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How to stay connected during COVID-19

For the first few months of 2020, Australian’s have been navigating through ever-changing rules and regulations as a result of the coronavirus (COVID-19) pandemic. This has proven to be quite limiting in the way we usually live out our lives.

But whether it is in lockdown or through phases of easing restrictions, a consistent message from Government and health authorities has always been to stay connected.

While it’s important to remain vigilant in doing our best to help stop the spread of COVID-19, here are some ways you can connect and work around some of the physical restrictions that we face today.

Take advantage of technology

We live in a day and age where we can easily reach out to those around us without having to leave our home. Take time to familiarise yourself with the technology that’s available to help you connect and keep working remotely. This can be your phone, laptop or tablet.

Once you’ve established this, keep in touch with your family, friends, community groups and colleagues by using these tools. Communication methods you already use may include emails or phone calls. Consider trying individual or group video calls as seeing someone’s face during a chat or meeting can make for better communication. There’s plenty of free video call and virtual meeting platforms available, so do your research and see what works best for you.

It’s good to be mindful that the absence of face-to-face communication can easily lead to misinterpretation. So, we need to remain compassionate and kind with each other, especially during such challenging times. Some may face daily personal struggles or pressures during lockdown or certain restrictions. To help ease this, we can be more understanding if someone’s child walks into a virtual meeting. We can also be more thoughtful in the way we write emails or text, using positive and encouraging words to help support one another.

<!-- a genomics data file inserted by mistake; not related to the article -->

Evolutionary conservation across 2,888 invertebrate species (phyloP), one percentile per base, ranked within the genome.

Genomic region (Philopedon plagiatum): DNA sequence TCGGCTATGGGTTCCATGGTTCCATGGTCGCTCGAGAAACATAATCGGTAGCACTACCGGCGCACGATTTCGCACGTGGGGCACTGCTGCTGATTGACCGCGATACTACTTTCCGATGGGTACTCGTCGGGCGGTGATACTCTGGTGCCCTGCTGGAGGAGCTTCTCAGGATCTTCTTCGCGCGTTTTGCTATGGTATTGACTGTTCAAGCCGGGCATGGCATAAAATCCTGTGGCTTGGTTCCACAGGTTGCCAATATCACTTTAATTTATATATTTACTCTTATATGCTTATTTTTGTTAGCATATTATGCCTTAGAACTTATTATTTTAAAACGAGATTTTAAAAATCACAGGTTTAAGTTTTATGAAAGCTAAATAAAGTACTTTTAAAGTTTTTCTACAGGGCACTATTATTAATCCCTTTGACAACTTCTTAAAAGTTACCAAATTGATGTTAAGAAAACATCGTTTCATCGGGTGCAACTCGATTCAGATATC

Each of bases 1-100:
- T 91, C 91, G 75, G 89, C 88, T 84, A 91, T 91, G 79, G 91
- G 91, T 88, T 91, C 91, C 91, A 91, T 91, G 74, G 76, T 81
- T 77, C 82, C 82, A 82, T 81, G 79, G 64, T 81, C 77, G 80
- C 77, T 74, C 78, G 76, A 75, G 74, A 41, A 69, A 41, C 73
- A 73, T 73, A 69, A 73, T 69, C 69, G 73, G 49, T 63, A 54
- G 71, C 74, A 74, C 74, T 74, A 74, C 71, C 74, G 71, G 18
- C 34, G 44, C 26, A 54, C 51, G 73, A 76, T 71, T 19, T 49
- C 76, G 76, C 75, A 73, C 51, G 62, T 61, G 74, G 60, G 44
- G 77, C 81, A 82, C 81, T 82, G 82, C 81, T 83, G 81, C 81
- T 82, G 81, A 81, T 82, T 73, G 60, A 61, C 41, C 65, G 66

Remember that communication is key. If you need some time to focus or concentrate, simply let your team or family know that you won’t be available and how you can be contacted if it’s urgent.

Check-in with others

Remember that physical distancing doesn’t need to mean social disconnection. After we learn to use the right communication platforms, let’s continue to make use of these tools to further show support and care to others. This could mean that you may have to share ideas or organise activities which could provide a way for your friends, families or co-workers to connect.


• setting up a time and date where you can group chat

• starting a virtual book or movie club                     

• scheduling a group workout

• joining an online community forum of interest.

Kids Helpline also offers some tips for children to connect in a safe way. You can also use these RUOK? connection cards to check on a neighbour. There are also resources available to help you check the signs while having a ‘RUOK?’ conversation. Further support options are available here.

Connect with us

Wesley Mission has more than 120 programs across New South Wales. Go to our website to find a service near you. We also stream our Sunday services live each week which are available in English, Indonesian, Mandarin and Samoan.

If you need to talk to someone right now, call Lifeline on 13 11 14.

To find more COVID-19 information and resources, visit the Wesley Mission website.

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